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stepping stones of maritime history


The HMS Endymion was a 44-gun Roebuck-class fifth-rate British warship. It was laid down in 1778 and launched in August 1779 at Woolwich Dockyard. The Roebuck class ships carried two complete decks of guns, a lower battery of 18-pounders and an upper battery of 9-pounders. This battery enabled the vessel to deliver a broadside of 285 pounds. Most were constructed for service during the American Revolutionary War but continued to serve thereafter.

Among the most notable events in Endymion’s history was her participation in the Battle of the Saintes, an important naval battle in the Caribbean between the British and the French that took place in April 1782. The British victory was considered their greatest over the French during the American Revolutionary War.

The Endymion's captain at the time of her sinking, Daniel Woodriff.

On August 28, 1790, the Endymion was sailing northward from Port Royal, Jamaica, when she hit an uncharted reef a few miles south of Sand Key, the southernmost island in the Turks Islands. According to the ship log, five minutes before hitting the rocks, the soundings showed 7.5 fathoms of water; the reef came as a complete surprise. Within an hour, 5 feet of water entered the ship and the pumps could not keep up. Captain Daniel Woodriff quickly understood that the ship was not going to make it. Leaving a couple of sailors behind, the crew rowed sloops to Grand Turk looking for help. The next day, all sailors and as much of the ship’s contents as possible were saved with the help of several other vessels. On August 30, the captain left the ship right before it became completely submerged. The crew was brought over to nearby Grand Turk. To remedy this incredible loss, the crew bought over 60 gallons of rum as soon as they landed.

The Endymion on the rocks and sinking. Sketch from the ship's log book.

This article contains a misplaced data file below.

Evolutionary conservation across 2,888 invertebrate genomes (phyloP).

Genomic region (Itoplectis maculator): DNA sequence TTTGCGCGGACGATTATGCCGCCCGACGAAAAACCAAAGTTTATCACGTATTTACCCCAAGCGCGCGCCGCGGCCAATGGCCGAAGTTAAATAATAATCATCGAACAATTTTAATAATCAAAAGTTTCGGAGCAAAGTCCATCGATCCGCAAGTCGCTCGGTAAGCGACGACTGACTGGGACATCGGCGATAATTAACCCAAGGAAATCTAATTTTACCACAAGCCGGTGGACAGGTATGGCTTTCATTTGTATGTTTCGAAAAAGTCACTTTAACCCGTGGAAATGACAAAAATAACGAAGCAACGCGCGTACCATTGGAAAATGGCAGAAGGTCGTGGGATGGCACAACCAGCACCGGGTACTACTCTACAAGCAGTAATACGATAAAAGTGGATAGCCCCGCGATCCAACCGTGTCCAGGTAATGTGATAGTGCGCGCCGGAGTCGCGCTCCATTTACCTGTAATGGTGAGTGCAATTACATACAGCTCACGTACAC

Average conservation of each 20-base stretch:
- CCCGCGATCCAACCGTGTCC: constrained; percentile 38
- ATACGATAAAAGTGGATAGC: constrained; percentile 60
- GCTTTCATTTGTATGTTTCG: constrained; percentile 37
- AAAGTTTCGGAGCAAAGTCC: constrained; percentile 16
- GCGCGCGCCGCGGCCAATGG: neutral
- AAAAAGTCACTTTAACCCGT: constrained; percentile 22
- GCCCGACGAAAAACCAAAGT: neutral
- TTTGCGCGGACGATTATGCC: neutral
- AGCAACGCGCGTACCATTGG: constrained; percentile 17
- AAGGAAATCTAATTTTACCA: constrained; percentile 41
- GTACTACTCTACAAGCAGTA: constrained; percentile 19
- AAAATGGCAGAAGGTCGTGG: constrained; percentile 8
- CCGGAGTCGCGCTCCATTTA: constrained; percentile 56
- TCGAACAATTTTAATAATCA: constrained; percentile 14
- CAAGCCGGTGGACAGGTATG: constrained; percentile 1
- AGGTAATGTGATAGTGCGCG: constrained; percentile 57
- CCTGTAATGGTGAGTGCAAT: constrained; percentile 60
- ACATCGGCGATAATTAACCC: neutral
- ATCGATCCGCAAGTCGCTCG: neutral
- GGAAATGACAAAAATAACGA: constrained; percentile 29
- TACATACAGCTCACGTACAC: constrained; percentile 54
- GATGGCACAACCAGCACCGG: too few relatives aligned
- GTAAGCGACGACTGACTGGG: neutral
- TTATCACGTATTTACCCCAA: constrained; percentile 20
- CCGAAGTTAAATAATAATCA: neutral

In October 1790, Captain Woodriff was court-martialled in Jamaica over the loss of his ship; he was honourably acquitted. The uncharted reef the Endymion crashed into has been called ‘Endymion Rock’ ever since.


MasterDaniel Woodriff
People on board280
Length140.1 feet (42.7 m)
Width38.1 feet (11.6 m)
Draft14.1 feet (4.3 m)
Beam38.1 feet (11.6 m)
Tonnage893 ton (447 last)


In 2008, the Waitt Institute for Discovery in cooperation with the Turks & Caicos National Museum surveyed and mapped the wreck site of the Endymion. A site plan was made and the area around the Endymion was surveyed using side-scan sonar. Another wreck was discovered nearby, nicknamed the Companion Wreck. It was later found to be of the General Pershing, a wooden 266-foot-long ship that wrecked on the same reef in 1921.

Joost Morsink documenting one of the Endymion's anchors (photo: © Ruud Stelten).

In 2019, archaeologists Ruud Stelten (The Shipwreck Survey) and Joost Morsink (SEARCH, INC) assessed the site and created a 3D photogrammetric model. This model will serve as a three-dimensional baseline against which future site formation processes can be monitored. Salt Cay residents mention that over the years, numerous artefacts have been looted from the wreck site.

The General Pershing's anchor.

The General Pershing.


  • Logbook of the HMS Endymion, National Maritime Museum, Greenwich.

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